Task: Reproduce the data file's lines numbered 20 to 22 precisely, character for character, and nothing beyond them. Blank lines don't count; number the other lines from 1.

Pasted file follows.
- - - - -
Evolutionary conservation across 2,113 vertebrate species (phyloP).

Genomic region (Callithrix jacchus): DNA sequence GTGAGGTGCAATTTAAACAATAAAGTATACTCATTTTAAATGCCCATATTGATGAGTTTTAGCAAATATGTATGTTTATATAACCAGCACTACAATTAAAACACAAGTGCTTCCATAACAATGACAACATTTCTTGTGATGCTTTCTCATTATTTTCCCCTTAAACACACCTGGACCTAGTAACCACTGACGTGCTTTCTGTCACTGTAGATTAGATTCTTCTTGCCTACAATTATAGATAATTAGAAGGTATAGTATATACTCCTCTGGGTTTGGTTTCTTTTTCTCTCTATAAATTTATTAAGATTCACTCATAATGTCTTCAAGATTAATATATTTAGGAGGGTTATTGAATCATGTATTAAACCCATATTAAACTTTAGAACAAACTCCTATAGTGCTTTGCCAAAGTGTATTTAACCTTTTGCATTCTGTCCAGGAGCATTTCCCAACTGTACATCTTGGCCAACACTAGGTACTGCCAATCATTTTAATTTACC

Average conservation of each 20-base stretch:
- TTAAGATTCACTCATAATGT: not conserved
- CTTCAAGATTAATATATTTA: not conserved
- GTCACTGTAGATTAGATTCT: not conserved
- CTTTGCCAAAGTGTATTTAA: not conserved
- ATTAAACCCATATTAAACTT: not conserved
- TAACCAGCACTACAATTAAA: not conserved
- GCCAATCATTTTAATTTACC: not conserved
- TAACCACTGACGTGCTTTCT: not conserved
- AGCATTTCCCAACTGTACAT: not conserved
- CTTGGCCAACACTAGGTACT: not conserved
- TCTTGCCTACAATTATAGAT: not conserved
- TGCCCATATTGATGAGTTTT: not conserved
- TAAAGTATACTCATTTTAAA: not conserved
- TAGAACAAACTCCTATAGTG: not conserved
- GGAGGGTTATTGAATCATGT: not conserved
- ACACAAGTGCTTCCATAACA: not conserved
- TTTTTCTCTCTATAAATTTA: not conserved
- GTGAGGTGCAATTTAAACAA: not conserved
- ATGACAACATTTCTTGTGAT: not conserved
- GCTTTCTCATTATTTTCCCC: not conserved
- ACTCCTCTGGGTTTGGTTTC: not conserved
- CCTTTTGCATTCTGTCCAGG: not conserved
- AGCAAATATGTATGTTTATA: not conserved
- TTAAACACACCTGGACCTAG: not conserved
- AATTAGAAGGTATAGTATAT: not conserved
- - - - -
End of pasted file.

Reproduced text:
- TTTTTCTCTCTATAAATTTA: not conserved
- GTGAGGTGCAATTTAAACAA: not conserved
- ATGACAACATTTCTTGTGAT: not conserved